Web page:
By Crescenzo Vellucci
Vanguard Sacramento Bureau
SACRAMENTO – Sacramento County Superior Court Judge Raoul M. Thorbourne this past week really, really did not want to release Fitima Goodman, who had been in jail about 10 years on a life murder conviction.
In fact, Goodman was not new to Thorbourne’s courtroom. It was Thorbourne who sentenced Goodman – the getaway driver in a Sacramento robbery turned murder in June of 2010 – at her original trial in 2014.
“I don’t think this is fair, and I don’t want to do it (but) I’m constrained to do it by case law and statute,” said Thorbourne, who eventually acknowledged he had to do it because “We are a nation of laws.”
He then released Goodman on parole for three years after – begrudgingly – re-sentencing her to only robbery and time-served as a result of SB 1437, which limits who can be charged with murder.
In effect, the “felony murder rule” was rewritten by the legislature (SB 1437) to protect a person who “is not the actual killer, did not act with the intent to kill, or was not a major participant in the underlying felony who acted with reckless indifference to human life.”
It’s estimated that more than 300 cases like Goodman’s are sitting on the back burner in Sacramento County – thousands statewide – that could lead to the resentencing of people convicted of murder when they were only peripherally involved in a murder. For instance, getaway drive in a robbery not part of planning for the murder, as in Goodman’s situation.
In Goodman’s case, as the court of appeal noted in 2018, she “was not standing right next to the men when they beat down the victim” and shot Fernando Vichez dead as he was leaving a Sacramento casino after winning big.
But, the courts have said, “every maneuver she made in hunting the victim down and parking the truck facilitated the murder. She made no attempt to prevent the ambush or the subsequent lethal shooting and she failed to assist the victim at any point. Instead, she left the victim in the street.”
The trial court – Thorbourne’s court – sentenced Goodman in 2014 to life without the possibility of parole, plus an additional term for the firearm enhancements, and commented that “After the shooting, instead of attempting to help the victim or attempting to summon help, Goodman stayed in the truck (and) drove to the intersection where the victim was lying on the ground, stopped, and instead of rendering aid or summoning someone to do so, made a turn and drove slowly away.”
Assistant Public Defenders John Stoller and Leonard Tauman argued in their pleadings that Goodman, in February of 2019, “petitioned this court to vacate her murder conviction and resentence her in accordance with Penal Code section 1170.95 (created after SB 1437’s passage into law).”
“This court is obligated in this case to rule” in conformance with recent cases and re-sentence Goodman, the public defenders wrote.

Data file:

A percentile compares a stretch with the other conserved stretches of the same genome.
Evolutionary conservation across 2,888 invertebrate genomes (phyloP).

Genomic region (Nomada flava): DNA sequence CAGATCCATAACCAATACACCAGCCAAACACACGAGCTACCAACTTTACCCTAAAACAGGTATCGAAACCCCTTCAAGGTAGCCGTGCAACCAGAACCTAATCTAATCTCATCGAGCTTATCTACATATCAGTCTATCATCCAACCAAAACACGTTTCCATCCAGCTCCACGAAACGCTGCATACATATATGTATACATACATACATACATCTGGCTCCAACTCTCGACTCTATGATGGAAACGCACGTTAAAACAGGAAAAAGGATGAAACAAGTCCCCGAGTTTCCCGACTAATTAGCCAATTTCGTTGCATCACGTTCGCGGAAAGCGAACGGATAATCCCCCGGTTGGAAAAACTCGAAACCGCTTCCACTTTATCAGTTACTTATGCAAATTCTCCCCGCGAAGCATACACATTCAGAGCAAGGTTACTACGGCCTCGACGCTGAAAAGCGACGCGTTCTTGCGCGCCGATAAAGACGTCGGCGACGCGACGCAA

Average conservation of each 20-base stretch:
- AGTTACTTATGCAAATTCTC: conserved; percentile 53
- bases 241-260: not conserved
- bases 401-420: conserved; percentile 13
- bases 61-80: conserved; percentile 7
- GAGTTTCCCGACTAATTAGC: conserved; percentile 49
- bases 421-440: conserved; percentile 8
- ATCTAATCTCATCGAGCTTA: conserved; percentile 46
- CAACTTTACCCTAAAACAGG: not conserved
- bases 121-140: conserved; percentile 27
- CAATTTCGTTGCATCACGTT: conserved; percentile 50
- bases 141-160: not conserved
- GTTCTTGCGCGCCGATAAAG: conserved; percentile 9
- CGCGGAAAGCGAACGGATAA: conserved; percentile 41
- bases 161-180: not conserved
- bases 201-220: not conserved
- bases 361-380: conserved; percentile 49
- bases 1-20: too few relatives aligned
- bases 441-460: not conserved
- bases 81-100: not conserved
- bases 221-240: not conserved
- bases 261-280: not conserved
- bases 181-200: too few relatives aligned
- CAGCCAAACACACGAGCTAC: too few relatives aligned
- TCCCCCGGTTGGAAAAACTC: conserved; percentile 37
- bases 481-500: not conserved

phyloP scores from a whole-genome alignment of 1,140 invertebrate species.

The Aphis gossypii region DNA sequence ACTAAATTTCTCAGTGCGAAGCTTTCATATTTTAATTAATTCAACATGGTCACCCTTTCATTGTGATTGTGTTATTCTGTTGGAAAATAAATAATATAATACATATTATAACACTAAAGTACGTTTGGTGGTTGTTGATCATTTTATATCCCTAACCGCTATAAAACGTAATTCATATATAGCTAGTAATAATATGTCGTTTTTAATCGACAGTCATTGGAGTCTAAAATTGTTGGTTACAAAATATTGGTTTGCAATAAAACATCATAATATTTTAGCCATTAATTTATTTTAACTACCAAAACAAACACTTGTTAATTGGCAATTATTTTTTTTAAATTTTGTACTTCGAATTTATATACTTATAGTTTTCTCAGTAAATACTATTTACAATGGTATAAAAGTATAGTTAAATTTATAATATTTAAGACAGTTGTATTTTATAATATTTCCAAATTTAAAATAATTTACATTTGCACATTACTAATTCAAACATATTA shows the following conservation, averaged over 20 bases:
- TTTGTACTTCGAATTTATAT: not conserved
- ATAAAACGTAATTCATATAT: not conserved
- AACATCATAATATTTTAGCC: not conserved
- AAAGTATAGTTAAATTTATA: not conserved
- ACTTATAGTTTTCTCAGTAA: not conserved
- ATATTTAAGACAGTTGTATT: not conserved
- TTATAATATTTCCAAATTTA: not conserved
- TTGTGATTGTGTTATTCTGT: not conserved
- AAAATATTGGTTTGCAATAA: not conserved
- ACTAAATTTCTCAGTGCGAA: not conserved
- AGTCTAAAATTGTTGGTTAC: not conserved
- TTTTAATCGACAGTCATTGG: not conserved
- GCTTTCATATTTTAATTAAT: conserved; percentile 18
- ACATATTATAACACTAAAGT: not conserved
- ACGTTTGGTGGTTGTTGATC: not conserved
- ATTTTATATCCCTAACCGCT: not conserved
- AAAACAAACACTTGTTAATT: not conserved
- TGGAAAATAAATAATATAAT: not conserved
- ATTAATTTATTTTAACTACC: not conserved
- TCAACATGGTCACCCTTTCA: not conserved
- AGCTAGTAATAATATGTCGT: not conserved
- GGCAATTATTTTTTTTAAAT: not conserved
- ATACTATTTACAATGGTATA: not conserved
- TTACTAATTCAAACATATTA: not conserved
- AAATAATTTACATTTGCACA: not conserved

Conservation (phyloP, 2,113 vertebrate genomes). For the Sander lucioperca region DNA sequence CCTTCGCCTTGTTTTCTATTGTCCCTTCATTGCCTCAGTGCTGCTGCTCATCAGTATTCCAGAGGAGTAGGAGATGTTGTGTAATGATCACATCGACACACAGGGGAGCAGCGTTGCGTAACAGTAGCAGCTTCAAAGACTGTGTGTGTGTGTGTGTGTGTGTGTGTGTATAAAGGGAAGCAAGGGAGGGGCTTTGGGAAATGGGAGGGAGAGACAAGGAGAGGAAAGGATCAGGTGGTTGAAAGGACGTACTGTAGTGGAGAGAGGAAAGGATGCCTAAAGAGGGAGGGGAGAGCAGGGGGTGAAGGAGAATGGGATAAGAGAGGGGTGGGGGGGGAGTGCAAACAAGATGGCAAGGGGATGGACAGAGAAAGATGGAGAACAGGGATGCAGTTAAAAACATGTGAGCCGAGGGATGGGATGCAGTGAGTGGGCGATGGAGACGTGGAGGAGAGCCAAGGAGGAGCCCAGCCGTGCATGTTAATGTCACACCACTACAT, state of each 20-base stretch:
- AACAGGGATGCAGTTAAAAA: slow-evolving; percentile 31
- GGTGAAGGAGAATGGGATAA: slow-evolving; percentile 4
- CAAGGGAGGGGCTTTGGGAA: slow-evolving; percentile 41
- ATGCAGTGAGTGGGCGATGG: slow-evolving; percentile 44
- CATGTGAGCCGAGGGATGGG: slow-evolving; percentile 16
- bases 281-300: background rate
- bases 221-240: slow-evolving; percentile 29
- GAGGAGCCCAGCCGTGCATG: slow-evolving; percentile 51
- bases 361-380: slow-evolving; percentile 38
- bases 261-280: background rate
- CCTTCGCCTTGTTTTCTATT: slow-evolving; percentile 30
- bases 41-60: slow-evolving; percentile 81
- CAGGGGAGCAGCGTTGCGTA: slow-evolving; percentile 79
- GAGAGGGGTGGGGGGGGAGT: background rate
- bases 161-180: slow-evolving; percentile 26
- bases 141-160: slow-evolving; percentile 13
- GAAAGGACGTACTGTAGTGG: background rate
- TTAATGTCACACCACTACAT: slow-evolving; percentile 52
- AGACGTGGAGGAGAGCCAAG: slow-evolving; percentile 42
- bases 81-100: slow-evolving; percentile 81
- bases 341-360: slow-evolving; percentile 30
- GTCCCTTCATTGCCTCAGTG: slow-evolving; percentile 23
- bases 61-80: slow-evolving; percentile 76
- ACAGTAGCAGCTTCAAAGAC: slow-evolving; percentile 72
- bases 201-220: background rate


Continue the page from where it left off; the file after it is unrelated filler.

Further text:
The Sacramento District Attorney challenged the constitutionality of S.B. 1437, contending the new laws stemming from it and other justice reform legislation “severely hobbled, or eliminated, the Legislature’s ability to enact laws regarding murder; and that section 1170.95 upends rules of finality.”
The judge said the DA – who wants another chance to put Goodman on trial – was “creative,” but cautioned that they shouldn’t get a “second bite of the apple.”
Stoller and Tauman argued that recent court cases show that the legislature didn’t act “willy-nilly” as the DA’s office suggests, and that the DA should not get a second shot at Goodman.
“The District Attorney took eight months to respond to petitioner’s ‘bare bones’ petition and should have presented his argument and whatever facts he believes were relevant and admissible. Further delay is unconscionable,” they wrote.
“Whatever latent complexities the prosecutor discerns, the simple and sufficient response is that petitioner filed a sworn declaration, as required, and presented relevant admissible evidence from the record of conviction to prove her eligibility for relief. The prosecutor chose not to. The District Attorney has no cause for complaint. S.B. 1437 is constitutional and survives the cluster of the District Attorney’s objections,” they added.
Public defender Stoller informed the court that Goodman “has expressed regret, and has worked with the prison chaplain and hopes to stay involved with the church.”
Thorbourne, though, still apparently smarting over being required to release Goodman, had stern parting words for Goodman:
“You are a very lucky person. I sincerely hope you learn something. You don’t want to be around the court system,” he said to Goodman, who could have been set free by the judge a week before. But Thorbourne wanted to give the victim’s family a chance to attend.
So, Goodman spent another week behind bars – the family never appeared in court.